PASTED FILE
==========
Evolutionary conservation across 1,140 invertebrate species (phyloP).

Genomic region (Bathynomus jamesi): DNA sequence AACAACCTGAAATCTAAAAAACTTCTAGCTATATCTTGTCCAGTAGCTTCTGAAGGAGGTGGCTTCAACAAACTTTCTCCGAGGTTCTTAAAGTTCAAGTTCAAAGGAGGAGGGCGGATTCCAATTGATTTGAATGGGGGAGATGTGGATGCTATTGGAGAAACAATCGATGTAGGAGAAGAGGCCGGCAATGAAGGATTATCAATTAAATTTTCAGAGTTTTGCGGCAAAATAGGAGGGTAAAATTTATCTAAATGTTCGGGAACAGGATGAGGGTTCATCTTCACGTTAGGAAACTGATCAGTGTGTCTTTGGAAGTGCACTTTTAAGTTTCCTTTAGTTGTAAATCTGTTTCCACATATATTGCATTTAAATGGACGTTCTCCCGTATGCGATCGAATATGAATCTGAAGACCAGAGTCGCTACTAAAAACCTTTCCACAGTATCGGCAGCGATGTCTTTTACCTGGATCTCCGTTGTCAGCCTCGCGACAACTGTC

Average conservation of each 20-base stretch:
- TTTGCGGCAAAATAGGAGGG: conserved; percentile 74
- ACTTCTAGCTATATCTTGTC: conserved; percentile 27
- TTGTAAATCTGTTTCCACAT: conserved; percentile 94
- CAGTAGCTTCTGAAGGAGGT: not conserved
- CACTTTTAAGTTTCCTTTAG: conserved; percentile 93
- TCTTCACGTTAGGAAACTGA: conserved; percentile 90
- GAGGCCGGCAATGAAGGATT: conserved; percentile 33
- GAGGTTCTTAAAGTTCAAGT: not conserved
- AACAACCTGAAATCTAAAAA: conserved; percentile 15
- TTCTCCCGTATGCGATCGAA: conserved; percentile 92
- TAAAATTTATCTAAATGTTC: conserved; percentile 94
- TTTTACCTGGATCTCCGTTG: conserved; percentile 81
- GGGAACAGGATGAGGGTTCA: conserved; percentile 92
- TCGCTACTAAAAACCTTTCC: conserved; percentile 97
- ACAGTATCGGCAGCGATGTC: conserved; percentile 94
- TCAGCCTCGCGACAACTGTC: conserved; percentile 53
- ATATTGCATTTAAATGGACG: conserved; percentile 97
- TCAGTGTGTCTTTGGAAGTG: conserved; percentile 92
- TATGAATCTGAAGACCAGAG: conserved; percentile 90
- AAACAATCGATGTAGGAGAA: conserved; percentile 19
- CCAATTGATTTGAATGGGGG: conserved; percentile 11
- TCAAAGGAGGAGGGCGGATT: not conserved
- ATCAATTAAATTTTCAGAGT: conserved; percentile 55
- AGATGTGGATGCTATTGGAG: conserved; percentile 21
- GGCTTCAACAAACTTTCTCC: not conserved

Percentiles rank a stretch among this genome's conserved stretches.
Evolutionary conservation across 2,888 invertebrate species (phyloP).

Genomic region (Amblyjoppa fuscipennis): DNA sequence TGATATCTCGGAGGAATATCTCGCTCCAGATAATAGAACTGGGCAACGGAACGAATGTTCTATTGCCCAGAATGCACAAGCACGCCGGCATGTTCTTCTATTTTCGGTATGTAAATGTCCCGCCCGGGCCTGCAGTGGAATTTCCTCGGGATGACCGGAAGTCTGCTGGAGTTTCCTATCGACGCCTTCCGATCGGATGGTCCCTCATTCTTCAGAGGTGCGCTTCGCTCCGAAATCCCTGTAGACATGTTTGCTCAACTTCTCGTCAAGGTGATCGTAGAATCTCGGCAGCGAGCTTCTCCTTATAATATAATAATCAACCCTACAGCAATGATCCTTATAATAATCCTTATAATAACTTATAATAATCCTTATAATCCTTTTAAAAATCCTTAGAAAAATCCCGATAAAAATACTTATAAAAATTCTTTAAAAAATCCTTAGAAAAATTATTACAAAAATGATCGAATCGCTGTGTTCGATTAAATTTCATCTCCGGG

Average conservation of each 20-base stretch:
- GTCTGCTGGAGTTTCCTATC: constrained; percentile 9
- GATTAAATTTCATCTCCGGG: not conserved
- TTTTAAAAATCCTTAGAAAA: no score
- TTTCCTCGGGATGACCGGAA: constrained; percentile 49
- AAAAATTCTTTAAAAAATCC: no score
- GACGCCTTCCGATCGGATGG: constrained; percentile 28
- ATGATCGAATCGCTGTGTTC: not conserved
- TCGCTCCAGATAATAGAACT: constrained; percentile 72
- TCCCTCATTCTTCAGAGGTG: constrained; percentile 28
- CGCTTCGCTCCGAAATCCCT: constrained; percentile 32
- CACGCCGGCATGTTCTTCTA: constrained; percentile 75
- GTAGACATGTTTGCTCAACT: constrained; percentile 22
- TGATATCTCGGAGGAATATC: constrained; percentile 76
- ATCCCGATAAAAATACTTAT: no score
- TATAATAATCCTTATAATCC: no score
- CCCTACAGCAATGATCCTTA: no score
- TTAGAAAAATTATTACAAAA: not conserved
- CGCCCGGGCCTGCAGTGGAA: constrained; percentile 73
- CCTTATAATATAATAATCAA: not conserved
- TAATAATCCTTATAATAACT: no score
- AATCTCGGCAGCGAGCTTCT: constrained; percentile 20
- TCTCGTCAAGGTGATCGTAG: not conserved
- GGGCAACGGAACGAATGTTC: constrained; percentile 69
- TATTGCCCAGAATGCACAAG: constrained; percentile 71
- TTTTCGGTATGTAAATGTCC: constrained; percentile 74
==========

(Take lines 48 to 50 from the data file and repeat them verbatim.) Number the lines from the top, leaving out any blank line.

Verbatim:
- CCCTACAGCAATGATCCTTA: no score
- TTAGAAAAATTATTACAAAA: not conserved
- CGCCCGGGCCTGCAGTGGAA: constrained; percentile 73